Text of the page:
Which of These Stocks Are Worth Buying Post Earnings?

Brian is a member of The Motley Fool Blog Network -- entries represent the personal opinion of the blogger and are not formally edited.

Friday produced volatility in some of the biggest names in the market. This movement came after earnings, and in this piece, I am looking to see if any of these stocks are a buy?

Mobile’s not good for everyone!

Google (NASDAQ: GOOG) fell 5% after earnings, but has since recovered, trading with a loss of just 2%. The company slightly missed on the top line, but with an EPS of $9.56, it was $1.22 short of expectations.

The biggest problem in the quarter was ad prices, as cost-per-click fell 6% year-over-year; this was most likely due to mobile producing lower ad rates. Google’s site revenue, which is almost 70% of total revenue, grew 18% year-over-year.

Overall, I think the company’s growth is strong, but I do worry about pricing and its ultimate impact on margins. This quarter served as evidence that the shift to mobile is impacting Google’s bottom line. At 5.5 times sales and 26 times earnings, I do think there are better opportunities elsewhere (i.e Apple).

Simply too many questions

Microsoft (NASDAQ: MSFT) fell a whopping 12% on Friday, as earnings were far short of expectations. However, the $34 billion in lost market capitalization wasn’t just because of the quarterly miss, but also due to the uncertainty surrounding Microsoft’s Windows division.

The Windows division, specifically its OEM revenue, which makes up 65% of overall revenue, is expected to fall in the mid-teens for the upcoming quarter. The company continues to struggle with issues in pricing its Windows for smaller devices, which is playing a role in the decline.

Moreover, $0.07 of the company’s $0.09 EPS miss was caused by a $900 million charge taken on by Surface RT inventories. At 16 times earnings, I don’t necessarily think that Microsoft is expensive, but still feel as though there are too many questions to comfortably initiate a position.

Buyback, not earnings, is the real catalyst

Schlumberger (NYSE: SLB) was our first look at the energy space, and it was a good one. The stock is trading higher by nearly 6% after posting revenue growth of 8.1% year-over-year and pre-tax operating income gains of 12% year-over-year.

The company’s quarterly report did create some of the movement on Friday, but not all of it. The real catalyst was a newly approved $10 billion share repurchase plan. Investors have been asking for this new plan, but I do worry that with a 35% payout ratio (earnings returned to shareholders), there's not enough that is being invested back into the company. With that said, I think the quarter was solid, but I think a better pricing opportunity could present itself in the future.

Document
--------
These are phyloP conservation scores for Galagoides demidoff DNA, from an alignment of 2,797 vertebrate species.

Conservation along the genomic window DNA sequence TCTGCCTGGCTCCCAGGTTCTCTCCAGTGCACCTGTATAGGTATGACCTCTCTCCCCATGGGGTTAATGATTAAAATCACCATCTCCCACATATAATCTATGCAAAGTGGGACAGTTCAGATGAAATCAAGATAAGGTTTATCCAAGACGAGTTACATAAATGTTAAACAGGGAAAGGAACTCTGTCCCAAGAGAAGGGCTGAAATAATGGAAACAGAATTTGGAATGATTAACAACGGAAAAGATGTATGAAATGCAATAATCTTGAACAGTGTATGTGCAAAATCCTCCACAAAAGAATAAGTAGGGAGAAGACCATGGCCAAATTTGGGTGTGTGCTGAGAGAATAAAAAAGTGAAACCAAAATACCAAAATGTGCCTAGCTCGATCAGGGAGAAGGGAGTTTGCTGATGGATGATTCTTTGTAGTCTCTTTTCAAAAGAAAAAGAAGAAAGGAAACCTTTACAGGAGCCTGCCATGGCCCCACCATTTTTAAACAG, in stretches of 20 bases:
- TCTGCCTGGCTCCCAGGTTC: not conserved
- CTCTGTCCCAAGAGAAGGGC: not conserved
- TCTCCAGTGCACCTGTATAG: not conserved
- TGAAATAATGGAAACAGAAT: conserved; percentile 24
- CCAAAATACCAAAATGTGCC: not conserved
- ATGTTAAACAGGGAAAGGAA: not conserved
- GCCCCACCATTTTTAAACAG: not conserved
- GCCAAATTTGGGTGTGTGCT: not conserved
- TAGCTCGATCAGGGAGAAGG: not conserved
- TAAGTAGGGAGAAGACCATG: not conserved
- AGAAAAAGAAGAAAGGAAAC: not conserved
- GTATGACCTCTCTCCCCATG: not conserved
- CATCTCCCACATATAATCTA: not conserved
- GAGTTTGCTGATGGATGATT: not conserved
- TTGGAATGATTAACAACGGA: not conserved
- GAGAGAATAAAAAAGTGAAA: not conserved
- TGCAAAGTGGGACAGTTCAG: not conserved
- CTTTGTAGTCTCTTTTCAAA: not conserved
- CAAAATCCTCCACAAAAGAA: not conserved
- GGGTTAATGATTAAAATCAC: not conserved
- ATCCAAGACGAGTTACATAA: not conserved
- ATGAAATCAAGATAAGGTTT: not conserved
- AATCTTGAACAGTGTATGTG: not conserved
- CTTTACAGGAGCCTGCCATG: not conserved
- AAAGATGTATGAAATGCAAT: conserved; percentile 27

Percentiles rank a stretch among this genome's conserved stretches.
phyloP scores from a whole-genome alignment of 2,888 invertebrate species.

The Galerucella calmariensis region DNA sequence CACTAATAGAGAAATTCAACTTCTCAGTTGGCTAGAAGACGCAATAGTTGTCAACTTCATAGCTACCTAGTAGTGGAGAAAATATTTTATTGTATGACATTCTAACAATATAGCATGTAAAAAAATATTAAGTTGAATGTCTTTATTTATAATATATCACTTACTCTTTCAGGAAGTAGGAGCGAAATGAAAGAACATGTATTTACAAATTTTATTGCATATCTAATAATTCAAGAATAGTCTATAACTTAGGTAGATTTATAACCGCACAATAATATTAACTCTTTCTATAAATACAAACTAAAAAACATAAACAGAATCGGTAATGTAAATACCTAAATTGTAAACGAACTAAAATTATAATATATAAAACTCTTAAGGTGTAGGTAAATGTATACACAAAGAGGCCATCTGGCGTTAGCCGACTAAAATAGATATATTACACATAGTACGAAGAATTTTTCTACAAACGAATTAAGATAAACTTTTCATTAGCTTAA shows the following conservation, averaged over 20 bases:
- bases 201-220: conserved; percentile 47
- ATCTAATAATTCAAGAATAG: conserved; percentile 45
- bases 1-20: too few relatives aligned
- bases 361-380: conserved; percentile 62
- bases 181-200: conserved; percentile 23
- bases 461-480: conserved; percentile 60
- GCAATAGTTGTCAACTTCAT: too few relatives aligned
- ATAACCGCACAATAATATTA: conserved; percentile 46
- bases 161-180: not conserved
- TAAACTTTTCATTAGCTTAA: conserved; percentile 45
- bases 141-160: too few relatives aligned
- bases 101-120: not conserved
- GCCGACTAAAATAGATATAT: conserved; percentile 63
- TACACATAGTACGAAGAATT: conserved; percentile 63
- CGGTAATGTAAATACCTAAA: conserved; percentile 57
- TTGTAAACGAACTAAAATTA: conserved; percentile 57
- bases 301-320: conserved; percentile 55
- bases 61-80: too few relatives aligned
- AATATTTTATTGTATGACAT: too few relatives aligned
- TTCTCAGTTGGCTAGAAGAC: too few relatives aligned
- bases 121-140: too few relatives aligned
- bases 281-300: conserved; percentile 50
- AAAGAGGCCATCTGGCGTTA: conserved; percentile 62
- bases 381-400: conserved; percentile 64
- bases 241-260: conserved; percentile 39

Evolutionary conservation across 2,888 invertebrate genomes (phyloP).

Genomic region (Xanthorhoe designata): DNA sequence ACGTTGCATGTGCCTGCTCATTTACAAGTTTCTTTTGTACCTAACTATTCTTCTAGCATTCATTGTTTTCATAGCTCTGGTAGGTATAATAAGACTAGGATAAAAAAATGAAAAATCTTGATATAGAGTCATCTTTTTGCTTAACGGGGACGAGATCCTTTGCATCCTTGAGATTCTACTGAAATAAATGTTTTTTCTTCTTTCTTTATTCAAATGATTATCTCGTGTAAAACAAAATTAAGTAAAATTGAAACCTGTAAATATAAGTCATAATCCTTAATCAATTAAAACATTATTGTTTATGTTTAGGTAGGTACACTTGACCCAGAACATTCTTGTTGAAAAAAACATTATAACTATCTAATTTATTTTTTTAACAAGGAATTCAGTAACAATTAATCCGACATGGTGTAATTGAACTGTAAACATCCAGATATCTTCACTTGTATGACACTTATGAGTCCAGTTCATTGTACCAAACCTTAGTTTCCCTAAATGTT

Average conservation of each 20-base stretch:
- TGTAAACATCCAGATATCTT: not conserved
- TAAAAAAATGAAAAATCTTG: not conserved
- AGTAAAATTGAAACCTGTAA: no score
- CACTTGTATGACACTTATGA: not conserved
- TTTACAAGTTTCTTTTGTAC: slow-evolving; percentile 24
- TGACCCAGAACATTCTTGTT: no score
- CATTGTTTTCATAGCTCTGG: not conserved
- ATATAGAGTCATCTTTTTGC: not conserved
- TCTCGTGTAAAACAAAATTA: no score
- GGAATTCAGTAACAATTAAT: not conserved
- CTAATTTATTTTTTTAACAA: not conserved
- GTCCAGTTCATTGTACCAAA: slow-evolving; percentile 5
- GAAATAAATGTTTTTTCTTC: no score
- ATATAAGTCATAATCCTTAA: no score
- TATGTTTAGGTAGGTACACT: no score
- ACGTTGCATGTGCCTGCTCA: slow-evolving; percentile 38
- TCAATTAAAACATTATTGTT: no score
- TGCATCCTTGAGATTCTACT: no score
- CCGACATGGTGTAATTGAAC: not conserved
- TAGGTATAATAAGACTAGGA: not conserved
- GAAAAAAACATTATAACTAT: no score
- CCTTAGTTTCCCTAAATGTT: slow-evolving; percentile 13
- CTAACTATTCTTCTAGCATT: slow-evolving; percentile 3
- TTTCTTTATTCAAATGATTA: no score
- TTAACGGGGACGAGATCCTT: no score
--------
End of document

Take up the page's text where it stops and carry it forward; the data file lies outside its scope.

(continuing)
Investing for the future

General Electric (NYSE: GE) created new multi-year highs after reporting earnings, trading higher by almost 5%. The quarter itself was in-line with expectations, as revenue slipped 4% year-over-year.

The big news for General Electric lies in its company presentation and its conference call, which is why you shouldn’t react to initial top and bottom line numbers. In the call, GE disclosed that its backlog has risen $7 billion to an all-time high of $223 billion. This is encouraging for the future. In addition, total orders are beginning to grow faster, and with a 50 basis point rise in margins, investors were quick to reward the company with strong post-earning gains.

Personally, I love this quarter. I have criticized GE for the last two years for being more of a financial company versus an industrial company. The company’s strong backlog shows that GE financial is no longer as important to the future of the company. Therefore, at 18 times earnings, I can consider buying GE, but not for now, but rather as a long-term investment.

Final thoughts

In my book, Taking Charge With Value Investing (McGraw-Hill, 2013), I spend many chapters talking about earnings, and teaching investors how to use earnings to their advantage. One of the key rules is to never buy in the first hour after earnings are announced, and to always listen to the conference call and read the entire report.

In the case of GE, we see why these rules are important, as deeper analysis is what created gains on Friday. Therefore, with this lesson learned, keep it in mind throughout this earnings season, and don’t be so quick to react after earnings are announced. 

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Brian Nichols has no position in any stocks mentioned. The Motley Fool recommends Google. The Motley Fool owns shares of General Electric Company, Google, and Microsoft. Try any of our Foolish newsletter services free for 30 days. We Fools may not all hold the same opinions, but we all believe that considering a diverse range of insights makes us better investors. The Motley Fool has a disclosure policy. Is this post wrong? Click here. Think you can do better? Join us and write your own!

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